Awe c’mon. An employee is obviously pregnant but you can’t even say the “p” word? Does the mere use of the adjective translate into legal liability? One court recently said “relax;” it’s OK to say a woman is pregnant. Just don’t make any employment decisions based on it or comment negatively. Still, it’s a bit tricky, as this case shows …
Case in Point: Amy Elam learned she was pregnant soon after she took a job as a senior teller at an Iowa bank. She suffered from morning sickness and had to abruptly leave her teller post between four and 11 times every morning to use the restroom.
Elam’s doctor recommended the bank excuse her from work as necessary. But the bank offered an even more generous accommodation. It told Elam she could wait until her morning sickness subsided befor coming to work each day. She said, "No thanks," and continued to arrive every morning as scheduled.
The situation didn’t improve. Elam continued to leave her station frequently, even in the middle of customer transactions. Plus, she sometimes left her cash drawer unlocked, left money on the counter unattended, put her head down on the counter and constantly required help from co-workers to complete transactions.
Co-workers complained to. Elam’s supervisor met with her twice to discuss her . She was given a warning and a message: Improve your performance or you’ll be terminated.
A week later she was late for a mandatory training session. Elam’s supervisor e-mailed HR to ask if anything could be done to terminate the “pregnant girl teller that I am having problems with.” After HR received proof of, it approved the termination.
Elam sued, citing the Elam v. Regions Fin. Corp., 8th Cir., 4/19/10).. She claimed that the supervisor’s use of the phrase “pregnant girl teller” and another supervisor’s reference to her as “pregnant” were proof of pregnancy bias. The bank responded with a pregnant pause, pointing to all the documentation for poor performance. (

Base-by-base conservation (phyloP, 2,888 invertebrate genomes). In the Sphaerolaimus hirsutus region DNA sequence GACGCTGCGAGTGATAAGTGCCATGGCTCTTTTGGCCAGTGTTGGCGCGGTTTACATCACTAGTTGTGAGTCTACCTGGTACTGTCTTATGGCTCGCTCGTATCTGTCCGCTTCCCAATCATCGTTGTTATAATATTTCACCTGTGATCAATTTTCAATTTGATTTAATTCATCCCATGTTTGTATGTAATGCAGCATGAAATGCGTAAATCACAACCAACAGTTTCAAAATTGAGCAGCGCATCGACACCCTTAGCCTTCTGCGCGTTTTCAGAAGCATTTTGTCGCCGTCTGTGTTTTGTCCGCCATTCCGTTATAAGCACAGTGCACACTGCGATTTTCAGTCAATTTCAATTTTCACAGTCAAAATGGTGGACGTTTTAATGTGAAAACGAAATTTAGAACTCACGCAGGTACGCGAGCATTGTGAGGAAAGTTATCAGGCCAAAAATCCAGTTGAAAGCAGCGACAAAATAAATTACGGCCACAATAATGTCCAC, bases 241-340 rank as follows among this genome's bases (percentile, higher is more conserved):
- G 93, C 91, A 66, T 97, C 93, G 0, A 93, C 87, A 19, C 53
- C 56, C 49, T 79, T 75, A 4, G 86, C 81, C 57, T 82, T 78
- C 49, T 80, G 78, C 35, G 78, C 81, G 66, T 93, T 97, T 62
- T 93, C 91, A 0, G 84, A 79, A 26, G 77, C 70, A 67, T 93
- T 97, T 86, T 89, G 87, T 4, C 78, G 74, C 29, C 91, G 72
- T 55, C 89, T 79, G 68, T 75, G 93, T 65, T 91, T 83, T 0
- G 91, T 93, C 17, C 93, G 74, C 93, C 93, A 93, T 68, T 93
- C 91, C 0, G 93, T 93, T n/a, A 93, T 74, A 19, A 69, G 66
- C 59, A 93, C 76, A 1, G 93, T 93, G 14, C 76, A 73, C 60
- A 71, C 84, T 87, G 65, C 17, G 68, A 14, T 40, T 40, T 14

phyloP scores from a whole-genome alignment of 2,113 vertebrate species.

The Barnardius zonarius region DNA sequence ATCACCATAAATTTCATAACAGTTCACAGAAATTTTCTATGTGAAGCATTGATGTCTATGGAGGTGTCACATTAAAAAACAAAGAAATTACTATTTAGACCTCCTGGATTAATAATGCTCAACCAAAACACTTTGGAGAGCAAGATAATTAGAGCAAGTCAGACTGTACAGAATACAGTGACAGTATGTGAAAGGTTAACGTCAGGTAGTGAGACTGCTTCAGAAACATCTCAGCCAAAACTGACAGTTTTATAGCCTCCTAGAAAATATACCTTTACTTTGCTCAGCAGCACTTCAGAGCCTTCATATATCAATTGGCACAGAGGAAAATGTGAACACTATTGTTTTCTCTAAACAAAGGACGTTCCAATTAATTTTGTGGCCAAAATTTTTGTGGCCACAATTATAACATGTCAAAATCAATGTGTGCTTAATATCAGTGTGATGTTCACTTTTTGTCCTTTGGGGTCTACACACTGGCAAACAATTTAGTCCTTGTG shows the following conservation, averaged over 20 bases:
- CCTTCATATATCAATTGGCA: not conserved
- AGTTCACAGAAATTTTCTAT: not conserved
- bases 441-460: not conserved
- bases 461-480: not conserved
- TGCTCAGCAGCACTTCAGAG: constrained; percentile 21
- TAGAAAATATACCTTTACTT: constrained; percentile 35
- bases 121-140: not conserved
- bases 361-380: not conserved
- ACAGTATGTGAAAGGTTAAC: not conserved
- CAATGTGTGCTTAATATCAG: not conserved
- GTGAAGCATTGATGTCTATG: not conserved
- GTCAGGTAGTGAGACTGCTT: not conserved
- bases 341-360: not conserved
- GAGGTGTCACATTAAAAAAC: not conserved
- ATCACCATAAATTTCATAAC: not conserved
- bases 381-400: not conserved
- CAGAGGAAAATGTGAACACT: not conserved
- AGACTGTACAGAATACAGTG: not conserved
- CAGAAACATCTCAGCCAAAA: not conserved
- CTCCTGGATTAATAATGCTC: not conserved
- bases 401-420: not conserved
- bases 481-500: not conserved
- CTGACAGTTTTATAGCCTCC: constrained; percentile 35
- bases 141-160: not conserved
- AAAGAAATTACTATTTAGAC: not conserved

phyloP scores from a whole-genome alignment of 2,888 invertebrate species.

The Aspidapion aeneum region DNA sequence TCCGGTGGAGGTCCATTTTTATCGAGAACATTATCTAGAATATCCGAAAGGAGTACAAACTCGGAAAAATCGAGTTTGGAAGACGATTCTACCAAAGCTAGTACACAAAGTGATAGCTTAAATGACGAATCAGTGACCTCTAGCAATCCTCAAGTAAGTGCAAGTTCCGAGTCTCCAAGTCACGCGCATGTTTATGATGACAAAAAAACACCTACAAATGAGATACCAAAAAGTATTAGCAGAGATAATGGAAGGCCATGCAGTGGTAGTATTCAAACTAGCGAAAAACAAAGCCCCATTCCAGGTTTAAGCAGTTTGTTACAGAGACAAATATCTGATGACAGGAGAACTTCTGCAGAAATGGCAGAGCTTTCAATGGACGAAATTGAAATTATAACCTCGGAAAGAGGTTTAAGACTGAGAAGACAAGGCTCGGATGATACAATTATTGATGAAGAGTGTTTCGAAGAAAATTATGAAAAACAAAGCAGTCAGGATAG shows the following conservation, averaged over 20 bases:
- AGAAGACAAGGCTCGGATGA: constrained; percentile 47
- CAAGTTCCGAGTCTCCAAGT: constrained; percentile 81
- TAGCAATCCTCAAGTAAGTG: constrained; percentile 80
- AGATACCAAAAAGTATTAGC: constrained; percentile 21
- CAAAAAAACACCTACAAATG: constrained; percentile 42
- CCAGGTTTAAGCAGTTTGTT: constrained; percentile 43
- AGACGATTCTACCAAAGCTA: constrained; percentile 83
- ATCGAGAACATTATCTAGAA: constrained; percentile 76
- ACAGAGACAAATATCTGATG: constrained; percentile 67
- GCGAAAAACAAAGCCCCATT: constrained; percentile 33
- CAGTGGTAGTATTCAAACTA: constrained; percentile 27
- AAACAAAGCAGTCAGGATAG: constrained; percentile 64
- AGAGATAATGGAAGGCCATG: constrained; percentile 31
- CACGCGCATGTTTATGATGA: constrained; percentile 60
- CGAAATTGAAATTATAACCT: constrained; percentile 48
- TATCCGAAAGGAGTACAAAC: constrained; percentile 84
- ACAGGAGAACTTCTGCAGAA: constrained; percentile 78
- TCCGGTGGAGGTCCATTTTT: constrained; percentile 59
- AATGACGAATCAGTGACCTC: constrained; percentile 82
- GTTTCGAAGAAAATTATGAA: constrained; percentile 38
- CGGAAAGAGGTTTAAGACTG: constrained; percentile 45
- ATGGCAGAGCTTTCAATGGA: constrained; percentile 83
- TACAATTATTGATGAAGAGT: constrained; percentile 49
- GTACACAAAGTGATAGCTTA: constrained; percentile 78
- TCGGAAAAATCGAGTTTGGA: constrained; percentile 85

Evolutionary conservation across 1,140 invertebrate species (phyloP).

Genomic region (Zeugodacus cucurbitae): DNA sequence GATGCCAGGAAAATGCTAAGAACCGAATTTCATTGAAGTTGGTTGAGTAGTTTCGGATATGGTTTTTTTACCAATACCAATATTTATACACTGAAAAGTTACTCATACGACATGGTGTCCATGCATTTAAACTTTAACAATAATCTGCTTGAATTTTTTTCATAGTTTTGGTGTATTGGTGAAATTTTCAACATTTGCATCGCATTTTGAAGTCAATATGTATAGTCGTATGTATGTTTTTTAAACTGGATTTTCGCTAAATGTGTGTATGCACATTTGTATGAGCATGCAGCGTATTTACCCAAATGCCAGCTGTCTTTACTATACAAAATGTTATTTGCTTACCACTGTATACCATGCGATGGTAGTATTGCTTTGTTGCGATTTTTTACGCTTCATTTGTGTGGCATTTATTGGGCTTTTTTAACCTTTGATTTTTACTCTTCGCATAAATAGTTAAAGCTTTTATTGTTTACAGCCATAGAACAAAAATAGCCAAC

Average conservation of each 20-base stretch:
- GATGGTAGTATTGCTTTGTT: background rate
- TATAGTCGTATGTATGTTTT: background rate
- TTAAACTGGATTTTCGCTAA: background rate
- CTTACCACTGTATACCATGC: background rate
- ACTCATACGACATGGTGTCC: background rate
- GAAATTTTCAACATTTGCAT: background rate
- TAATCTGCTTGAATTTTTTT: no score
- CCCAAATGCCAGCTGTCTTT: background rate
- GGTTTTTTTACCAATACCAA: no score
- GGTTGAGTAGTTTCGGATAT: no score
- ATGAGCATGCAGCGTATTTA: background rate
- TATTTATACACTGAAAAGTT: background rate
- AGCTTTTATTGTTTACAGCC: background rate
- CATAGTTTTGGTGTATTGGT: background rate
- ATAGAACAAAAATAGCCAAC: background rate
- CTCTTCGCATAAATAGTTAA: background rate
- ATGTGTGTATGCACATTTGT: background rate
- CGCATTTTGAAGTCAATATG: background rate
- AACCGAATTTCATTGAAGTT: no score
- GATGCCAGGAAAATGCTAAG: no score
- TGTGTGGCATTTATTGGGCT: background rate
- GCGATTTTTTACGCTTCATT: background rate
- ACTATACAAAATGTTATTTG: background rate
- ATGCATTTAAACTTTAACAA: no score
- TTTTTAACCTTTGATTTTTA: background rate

What happened next … and what lessons can be learned?
The court threw out the case and ruled in favor of the bank. It said, “Reference to protected status without reflecting bias is not direct evidence of discrimination.” The court noted that neither of the supervisors' comments, “indicated a negative attitude toward Elam's pregnancy.”
The court also made this point clear: “TheAct only requires equal treatment of pregnant employees, not preferential treatment. The bank was not required to overlook Elam's frequent absences from work, even if the absences were caused by her pregnancy, unless it overlooked the frequent absences of other employees.”
3 Lessons Learned … Without Going to Court
1. Accommodate generously. In finding for the employer, the court noted the employer went above and beyond to offer Elam accommodations to help her get through her pregnancy.
2. Don’t mumble. Never say anything derogatory out loud or under your breath about pregnancy. The court noted the employer’s silence. There was no record of any hostile comments and the court refused to “speculate” bias just because the word “pregnancy” was used.
3. Never surprise employees. The employer heldmeetings with Elam. She knew that if her performance did not improve she would be fired. A bank teller cannot leave the cash drawer unattended and think she can keep her job—just because she is pregnant.
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